Mumps an measles have wrought havoc with plans for outside activity of the 367th Infantry, the Buffalo regiment, and among other postponements has been the setting forward indefinitely of the big regimental show in New York, scheduled for the 20th before the two afore designated  maladies broke loose.  The entire regiment has been put under rigid quarantine by Col. Reynolds, Division Surgeon, to prevent outbreak of the disease.  Only company gatherings are allowed and men are not permitted to mingle indiscriminately, except as company units.  Mr. Seldon’s staff of Y workers have been bringing some rays of cheer into the situation by entertaining companies in the colored Y Hut, and projecting their services into the barracks.

            The New York show has in no wise been abandoned, and Max Weinstein will begin training his chorus as soon as the quarantine is lifted and the regiment allowed to foregather as such.  Mr. Weinstein has left for a week or so of work with the 368th Infantry (colored), Camp Meade, Admiral, Md.



Ex-Theatrical Leaders Now Infantry Officers Are Responsible.

Entertainments a “big features” are as thick around Upton during the winter as mosquitos were in the early days of the camp, but there is one coming under the 307th auspices which will loom like an eagle among the mosquitos.  The regiment is fortunate in having some show boosters who have the capacity of putting thing across, among them being Capt. Harrigan, Co. I, and Lieut. Butterfield, Co. B.  Through the efforts of the former the Lambs Club will give a show here.  It will be presented Jan. 24, along with “Somewhere in Mexico,” by the Upton Players, and is a number which the Lambs have put on in New York—“Christmas in the Trenches.’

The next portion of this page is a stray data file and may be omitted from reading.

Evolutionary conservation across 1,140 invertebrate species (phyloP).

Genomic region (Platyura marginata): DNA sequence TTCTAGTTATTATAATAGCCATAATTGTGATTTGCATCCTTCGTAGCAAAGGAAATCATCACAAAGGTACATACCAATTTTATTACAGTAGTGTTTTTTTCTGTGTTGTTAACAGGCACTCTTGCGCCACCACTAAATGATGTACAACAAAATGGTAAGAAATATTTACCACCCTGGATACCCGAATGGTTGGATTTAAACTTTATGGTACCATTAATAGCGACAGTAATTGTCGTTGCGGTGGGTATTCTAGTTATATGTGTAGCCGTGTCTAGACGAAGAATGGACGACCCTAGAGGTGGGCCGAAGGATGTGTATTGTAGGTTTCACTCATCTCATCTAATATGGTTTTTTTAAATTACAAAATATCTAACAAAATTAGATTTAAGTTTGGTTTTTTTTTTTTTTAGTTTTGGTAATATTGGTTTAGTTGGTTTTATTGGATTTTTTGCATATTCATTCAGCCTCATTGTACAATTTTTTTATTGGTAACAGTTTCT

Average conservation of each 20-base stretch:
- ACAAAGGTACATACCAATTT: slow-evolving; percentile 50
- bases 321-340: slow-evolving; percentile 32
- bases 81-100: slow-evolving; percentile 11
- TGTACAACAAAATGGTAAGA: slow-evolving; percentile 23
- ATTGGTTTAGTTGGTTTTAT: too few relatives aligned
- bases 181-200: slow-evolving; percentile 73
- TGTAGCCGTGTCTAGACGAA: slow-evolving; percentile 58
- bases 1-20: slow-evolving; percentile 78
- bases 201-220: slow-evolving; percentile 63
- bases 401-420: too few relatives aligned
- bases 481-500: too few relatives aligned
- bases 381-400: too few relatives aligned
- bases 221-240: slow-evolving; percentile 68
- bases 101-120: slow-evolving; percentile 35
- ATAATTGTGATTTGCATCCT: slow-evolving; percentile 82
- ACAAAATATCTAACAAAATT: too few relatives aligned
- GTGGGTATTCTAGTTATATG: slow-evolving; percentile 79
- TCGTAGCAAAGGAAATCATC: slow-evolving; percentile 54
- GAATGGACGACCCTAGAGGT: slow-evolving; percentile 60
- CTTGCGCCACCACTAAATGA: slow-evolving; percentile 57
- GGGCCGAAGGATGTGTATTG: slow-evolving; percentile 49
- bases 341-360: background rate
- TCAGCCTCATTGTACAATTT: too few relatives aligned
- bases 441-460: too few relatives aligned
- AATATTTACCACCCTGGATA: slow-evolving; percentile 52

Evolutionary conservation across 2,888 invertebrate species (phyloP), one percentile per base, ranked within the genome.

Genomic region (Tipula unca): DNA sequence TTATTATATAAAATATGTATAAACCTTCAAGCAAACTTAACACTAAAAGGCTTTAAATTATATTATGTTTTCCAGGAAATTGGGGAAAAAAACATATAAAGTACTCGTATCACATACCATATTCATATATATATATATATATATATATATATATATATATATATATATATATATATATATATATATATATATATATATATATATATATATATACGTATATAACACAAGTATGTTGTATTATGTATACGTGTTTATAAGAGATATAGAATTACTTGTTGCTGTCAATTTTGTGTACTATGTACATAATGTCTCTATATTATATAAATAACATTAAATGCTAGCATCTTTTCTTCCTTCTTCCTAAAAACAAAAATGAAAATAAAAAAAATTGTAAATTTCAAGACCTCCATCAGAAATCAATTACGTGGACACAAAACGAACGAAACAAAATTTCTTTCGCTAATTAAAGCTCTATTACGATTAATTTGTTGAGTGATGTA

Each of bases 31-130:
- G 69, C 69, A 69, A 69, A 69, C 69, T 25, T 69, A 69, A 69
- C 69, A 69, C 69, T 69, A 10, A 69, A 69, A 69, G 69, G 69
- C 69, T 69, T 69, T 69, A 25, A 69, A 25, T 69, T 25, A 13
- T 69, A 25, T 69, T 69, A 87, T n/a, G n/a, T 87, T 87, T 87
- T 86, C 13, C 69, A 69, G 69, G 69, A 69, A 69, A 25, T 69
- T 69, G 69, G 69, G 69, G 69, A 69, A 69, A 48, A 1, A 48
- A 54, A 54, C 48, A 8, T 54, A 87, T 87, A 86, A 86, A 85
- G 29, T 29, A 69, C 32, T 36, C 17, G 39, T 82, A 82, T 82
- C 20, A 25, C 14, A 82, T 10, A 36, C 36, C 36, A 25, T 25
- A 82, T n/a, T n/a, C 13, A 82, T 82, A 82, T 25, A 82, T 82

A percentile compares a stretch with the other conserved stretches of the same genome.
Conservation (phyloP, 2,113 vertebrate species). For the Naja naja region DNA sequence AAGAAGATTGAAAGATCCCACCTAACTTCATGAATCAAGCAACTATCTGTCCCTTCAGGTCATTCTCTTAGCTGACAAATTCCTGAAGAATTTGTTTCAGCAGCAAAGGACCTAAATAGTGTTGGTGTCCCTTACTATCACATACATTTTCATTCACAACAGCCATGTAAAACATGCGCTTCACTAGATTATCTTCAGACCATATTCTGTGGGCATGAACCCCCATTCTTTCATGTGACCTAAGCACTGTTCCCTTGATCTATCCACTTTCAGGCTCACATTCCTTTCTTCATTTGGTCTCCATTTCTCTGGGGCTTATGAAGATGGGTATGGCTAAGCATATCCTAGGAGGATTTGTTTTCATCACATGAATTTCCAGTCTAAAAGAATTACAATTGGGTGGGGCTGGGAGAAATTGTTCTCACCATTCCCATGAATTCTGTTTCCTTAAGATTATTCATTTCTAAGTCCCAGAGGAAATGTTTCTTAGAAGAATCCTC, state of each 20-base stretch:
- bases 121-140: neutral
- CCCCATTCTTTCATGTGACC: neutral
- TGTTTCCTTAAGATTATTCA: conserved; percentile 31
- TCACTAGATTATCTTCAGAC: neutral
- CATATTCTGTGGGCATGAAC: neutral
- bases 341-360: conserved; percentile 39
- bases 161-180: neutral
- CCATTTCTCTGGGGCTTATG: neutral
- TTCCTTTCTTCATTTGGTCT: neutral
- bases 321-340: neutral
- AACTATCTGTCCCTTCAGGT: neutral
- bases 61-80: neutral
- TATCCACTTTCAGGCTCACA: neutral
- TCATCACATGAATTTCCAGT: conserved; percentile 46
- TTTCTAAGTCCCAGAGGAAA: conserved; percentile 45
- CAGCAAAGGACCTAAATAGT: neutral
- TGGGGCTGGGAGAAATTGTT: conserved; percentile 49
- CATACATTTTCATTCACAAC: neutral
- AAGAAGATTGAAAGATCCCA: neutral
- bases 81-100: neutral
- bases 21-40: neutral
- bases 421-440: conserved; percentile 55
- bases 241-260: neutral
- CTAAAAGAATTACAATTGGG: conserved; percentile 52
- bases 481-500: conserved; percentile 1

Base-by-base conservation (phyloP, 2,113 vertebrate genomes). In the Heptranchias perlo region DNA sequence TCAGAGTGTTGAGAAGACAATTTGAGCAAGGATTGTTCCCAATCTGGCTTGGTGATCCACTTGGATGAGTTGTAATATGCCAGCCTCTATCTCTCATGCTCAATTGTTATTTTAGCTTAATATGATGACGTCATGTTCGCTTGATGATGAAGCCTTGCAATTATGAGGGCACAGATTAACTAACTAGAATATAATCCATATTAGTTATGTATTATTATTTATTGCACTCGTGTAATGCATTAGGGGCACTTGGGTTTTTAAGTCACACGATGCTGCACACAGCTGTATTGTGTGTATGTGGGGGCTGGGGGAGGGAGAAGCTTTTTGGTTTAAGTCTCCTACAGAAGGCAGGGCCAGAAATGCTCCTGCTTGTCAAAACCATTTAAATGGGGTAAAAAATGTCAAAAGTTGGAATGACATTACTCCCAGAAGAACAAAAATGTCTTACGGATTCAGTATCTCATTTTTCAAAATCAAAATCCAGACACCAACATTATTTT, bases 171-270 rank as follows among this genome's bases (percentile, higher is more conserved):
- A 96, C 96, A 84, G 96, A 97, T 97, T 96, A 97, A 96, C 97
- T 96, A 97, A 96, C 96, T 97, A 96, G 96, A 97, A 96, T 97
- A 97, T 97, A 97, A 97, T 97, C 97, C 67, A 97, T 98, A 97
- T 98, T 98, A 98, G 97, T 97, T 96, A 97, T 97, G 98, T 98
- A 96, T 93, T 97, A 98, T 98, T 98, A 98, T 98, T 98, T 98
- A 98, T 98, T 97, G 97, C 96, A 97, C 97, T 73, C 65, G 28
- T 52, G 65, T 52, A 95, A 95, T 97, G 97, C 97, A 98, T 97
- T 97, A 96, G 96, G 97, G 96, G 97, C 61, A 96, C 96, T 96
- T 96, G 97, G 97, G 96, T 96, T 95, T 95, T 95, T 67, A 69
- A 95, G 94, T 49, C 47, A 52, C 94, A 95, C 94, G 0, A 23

The real headline effort of this regiment, however, will be shown Jan. 17, when a mammoth entertainment is to appear on the boards of the Y Auditorium.  Julia Marlowe will lead the bill, and other stars also are scheduled. 





Corpl. Pincus was asked why he tries his camp renowned jests on Corpl. McCrae.  “If he laughs, I know they’ll go anywhere,”  said Pincus.

            Sergt.  Cook:  “No taking while standing at rout step.”  Corpl. Moe Siegel is strong for Irish songs.

            Private Boyle was away for five days, and when he got back said he’d been “for a walk.”  The boys have been trying to figure out how long he’d stay if he should go for a hike.

            Private Solomon of the Upton Four has been doing some great duets lately with the coal can.

            Sergt. Coldwell will organize a quartet if he can get three good singers.  Better make it four, Sarge.